Route tracking app

Does anyone know of an app that can track your route, distance, speed, etc.? I’ve tried using STRAVA but it is limited and I can’t create routes.

I know Endomondo app has all of those options. I like it. I’ve just started using Map My Hike also. I like it so far, but have not used a lot of it’s functions yet.

Map my Ride, Map my fitness, or map my run…the basic app goes by many names. It produces maps with tracks, splits and files them away. You will need internet access and GPS.

A good friend is an avid cyclist and user of Map My Ride. Last week he came for a paddle with me and reported that the app worked well.

I used Kayak Log a few times but then got a GPS-enabled Garmin fitness tracker/heart rate monitor, which handles all the tracking and mapping functions I need.

Whitewater or sea? I have a Garmin InReach communicator and that tracks and maps my course with statistics. If a sea kayaker, the Navionics chart app does an excellent job as well using your phone’s GPS. Since I often have it open to see charts and currents I’ll turn on that tracker too. Android phones all have access to Google Tracks. And many GPS apps will also record a track. When doing land management work I often use Gaia GPS or MapIt.

What operating system? Presumably a phone? Android or iPhone (or god forbid a Windows phone)?

BackCountry Navigator, as a phone App solution. In my opinion, after use for probably more than 5 years, is one of the best in terms of simplicity and functionality. My number one criteria for GPS/mapping hardware and software is the availability of maps and the ability to use them completely off line. This one excels with the option to batch download areas of a map for later use plus you can (with a bit of technical savvy) add custom map sources if a workable online platform exists.

I paid for it this year after many years of using the free demo version without issue. The main reason I paid was to be able to store maps on the external storage card, which is disabled in the demo version. I don’t purchase many apps, but I think this was a ~$15 well-spent.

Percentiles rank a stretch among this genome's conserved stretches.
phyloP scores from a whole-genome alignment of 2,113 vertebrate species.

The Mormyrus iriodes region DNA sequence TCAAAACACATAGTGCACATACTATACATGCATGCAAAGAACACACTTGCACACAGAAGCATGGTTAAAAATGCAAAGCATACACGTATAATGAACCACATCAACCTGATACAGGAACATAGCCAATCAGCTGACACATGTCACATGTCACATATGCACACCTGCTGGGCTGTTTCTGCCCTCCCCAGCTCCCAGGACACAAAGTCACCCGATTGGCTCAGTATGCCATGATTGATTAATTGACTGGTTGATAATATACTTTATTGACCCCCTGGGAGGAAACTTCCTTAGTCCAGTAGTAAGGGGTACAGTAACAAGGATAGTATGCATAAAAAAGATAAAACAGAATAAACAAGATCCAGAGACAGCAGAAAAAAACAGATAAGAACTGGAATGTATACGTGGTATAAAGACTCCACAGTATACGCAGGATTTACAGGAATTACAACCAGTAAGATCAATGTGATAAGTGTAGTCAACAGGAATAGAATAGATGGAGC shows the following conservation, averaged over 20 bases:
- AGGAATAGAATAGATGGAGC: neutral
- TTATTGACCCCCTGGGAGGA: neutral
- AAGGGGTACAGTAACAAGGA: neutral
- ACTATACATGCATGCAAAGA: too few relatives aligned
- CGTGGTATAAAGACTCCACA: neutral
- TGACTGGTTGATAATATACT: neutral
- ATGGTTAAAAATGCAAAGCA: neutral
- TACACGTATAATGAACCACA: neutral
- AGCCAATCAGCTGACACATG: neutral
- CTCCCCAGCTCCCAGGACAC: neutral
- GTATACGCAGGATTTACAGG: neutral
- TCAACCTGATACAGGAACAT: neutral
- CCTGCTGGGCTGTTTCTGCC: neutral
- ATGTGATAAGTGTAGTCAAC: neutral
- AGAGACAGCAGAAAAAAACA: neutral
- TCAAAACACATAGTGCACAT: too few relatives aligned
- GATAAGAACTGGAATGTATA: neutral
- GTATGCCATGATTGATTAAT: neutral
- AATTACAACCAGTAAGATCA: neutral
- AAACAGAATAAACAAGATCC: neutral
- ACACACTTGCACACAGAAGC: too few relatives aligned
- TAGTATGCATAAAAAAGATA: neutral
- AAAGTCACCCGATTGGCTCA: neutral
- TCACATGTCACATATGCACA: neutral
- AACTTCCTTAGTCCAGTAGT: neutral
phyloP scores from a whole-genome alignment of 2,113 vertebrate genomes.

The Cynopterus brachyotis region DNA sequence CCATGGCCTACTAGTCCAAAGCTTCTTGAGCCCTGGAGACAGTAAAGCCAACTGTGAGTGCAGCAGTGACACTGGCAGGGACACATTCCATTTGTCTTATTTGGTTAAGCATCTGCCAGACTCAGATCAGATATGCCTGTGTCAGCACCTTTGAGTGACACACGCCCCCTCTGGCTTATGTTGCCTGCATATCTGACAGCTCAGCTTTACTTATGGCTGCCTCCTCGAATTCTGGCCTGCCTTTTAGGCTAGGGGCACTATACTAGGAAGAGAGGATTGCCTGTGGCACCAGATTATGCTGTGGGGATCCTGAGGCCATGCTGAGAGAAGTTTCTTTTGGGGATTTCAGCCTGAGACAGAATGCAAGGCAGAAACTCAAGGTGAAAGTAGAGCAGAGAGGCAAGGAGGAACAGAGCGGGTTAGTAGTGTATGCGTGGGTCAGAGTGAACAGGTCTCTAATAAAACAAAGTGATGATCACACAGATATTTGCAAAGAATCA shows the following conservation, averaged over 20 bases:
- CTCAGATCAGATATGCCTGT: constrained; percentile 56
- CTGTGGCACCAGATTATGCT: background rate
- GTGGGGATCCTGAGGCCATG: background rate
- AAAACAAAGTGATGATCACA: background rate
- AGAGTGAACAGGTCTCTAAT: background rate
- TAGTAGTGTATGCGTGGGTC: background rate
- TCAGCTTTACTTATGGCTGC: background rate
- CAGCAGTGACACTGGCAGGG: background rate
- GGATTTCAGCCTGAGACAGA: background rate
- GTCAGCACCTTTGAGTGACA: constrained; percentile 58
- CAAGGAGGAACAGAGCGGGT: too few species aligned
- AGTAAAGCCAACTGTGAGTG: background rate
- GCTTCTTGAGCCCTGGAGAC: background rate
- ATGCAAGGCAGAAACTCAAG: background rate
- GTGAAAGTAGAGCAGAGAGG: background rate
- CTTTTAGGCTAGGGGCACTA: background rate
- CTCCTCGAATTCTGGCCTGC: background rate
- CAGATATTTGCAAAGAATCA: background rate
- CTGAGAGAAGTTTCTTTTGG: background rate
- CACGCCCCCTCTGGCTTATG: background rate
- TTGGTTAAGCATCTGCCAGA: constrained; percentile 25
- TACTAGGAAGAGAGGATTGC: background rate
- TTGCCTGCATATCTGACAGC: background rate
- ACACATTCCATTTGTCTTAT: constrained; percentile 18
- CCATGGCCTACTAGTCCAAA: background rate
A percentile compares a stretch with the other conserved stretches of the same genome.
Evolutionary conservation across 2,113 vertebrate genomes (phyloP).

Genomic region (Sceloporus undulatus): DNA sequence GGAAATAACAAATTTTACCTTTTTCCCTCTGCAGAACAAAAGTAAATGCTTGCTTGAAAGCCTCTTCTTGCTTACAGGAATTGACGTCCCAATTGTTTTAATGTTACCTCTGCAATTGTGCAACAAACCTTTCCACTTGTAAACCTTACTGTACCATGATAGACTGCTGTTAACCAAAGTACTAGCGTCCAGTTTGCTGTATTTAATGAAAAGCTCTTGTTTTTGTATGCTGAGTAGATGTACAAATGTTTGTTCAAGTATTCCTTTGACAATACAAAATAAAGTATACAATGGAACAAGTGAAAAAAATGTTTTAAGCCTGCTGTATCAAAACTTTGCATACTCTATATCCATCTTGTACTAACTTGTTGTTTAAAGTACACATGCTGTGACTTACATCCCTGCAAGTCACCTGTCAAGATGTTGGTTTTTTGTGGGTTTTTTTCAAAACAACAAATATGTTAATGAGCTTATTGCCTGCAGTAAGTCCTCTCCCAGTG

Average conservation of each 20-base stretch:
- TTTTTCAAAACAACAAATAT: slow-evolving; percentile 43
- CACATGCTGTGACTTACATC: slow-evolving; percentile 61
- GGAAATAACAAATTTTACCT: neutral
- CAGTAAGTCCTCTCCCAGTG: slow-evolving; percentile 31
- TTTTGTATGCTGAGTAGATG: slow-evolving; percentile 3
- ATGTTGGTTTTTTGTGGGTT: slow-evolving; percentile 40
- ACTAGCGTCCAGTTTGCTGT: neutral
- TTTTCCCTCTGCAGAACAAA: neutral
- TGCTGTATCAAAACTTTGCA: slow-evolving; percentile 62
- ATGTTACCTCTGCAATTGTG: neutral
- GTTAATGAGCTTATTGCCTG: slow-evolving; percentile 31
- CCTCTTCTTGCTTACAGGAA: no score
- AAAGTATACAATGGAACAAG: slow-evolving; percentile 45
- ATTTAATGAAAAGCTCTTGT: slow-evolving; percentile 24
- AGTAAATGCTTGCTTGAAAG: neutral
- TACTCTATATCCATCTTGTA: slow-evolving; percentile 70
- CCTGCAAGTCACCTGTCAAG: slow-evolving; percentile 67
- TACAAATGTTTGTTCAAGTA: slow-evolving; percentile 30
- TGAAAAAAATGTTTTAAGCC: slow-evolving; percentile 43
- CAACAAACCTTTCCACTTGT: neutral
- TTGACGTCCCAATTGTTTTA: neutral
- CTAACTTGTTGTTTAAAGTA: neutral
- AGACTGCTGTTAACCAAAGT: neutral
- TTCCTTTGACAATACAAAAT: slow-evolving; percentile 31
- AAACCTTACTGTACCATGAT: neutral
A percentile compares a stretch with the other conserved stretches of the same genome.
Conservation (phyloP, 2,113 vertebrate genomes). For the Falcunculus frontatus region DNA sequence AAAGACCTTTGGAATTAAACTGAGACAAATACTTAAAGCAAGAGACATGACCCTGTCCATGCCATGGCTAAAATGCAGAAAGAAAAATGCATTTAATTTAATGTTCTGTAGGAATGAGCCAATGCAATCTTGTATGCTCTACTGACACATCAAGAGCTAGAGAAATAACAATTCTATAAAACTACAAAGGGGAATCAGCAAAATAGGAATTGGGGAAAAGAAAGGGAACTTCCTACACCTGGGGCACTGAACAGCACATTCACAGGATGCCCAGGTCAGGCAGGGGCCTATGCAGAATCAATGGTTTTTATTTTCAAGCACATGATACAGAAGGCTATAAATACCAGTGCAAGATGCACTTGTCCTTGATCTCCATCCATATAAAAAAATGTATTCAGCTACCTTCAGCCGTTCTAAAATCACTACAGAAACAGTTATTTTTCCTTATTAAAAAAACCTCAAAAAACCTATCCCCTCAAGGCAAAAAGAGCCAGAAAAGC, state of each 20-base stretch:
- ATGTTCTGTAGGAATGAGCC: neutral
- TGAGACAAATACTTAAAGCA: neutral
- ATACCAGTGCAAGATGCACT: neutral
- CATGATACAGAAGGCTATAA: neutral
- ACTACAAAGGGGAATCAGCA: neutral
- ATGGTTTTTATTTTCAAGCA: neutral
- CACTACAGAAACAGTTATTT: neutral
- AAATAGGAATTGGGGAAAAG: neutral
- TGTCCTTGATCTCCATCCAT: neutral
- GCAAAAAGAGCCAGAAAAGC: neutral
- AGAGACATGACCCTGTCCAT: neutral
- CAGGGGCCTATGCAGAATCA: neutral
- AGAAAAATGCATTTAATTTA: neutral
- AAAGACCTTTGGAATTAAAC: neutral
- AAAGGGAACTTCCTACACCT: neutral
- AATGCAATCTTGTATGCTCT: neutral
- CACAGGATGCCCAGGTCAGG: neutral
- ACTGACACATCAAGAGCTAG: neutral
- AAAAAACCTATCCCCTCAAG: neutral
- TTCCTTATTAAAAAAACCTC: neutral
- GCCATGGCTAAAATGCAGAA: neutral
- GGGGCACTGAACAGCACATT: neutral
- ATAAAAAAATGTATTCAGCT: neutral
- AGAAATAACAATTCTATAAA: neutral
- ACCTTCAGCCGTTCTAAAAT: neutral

One critique of BCN, from a technical standpoint, is that the map tile storage mechanism is “clunky” and definitely not optimized for a large quantity of map storage. Without getting into too many messy details, each map tile image is stored in a separate file, and because of the way files are stored they actually take up much more room than they need to. (research: Allocation Unit Size) As a relevant example, think of having a garage with the constraint you can only store one kayak in it, despite having the space to store more. If you want to have 5 kayaks, you’ll need 5 garages. You’re going to need a lot of space to put those garages! There are plenty of better approaches to the problem and I’m not sure why they haven’t implemented any. It’s likely a case of “if it ain’t broke, don’t fix it”. On the other hand, you can create offline maps using another application (Mobile Atlas Creator - MOBAC) and save these in a variety of storage-optimized ways (like an Sqlite database, for you techie types). It requires some planning prior to a trip, but so does batch downloading tiles for an area.

Lots of people will default to the modern approach that as long as they’re in an area with a decent cell signal, they just use a web site or app that has live maps. The problem here is battery usage. There are probably three things that use battery power the most in a smart phone: The screen, the cellular radio, and the GPS. Speakers for music might rank in there too depending on the volume level of choice.

Using a completely offline app, you can turn on your GPS long enough to acquire an accurate GPS fix, then turn it off and do what you need to without excessive battery power consumption. Tracking your routes involves large amounts of power consumption and while this is fine in not-so-remote locations I’d recommend a separate device if you really want your entire route tracked when in a remote location. Your phone might just save your life, and it would really suck if it couldn’t because you wasted the battery collecting route points at one second intervals for a 6 hour paddle.

I use endomondo

I used Gaia last year during my initial switch to all-iphone, on-water electronics. I used the phone for camera and gps, but still use a separate VHF radio. I liked Gaia because you could download a variety of maps to the phone for off-network use, you can upload the routes to the Gaia’s internet site for sharing, and it had some good features.

I found that the power drain was manageable if the phone was placed in airplane mode while I was on the water. On multi-day trips, I brought along a Pocket Juice battery and recharged at night.

You have to manage which maps you keep on your phone or you will quickly find yourself running low on memory.

This year I have mostly been using my old standby app, Runkeeper, which I think is a lot like all the other map-your-activity apps, although it has been around for many years. I will still use Gaia if I am paddling unfamiliar routes and need off-network mapping, but I use Runkeeper on bike rides and hikes and like having all my activities on one app.

I think both Runkeeper and Gaia will let you create routes.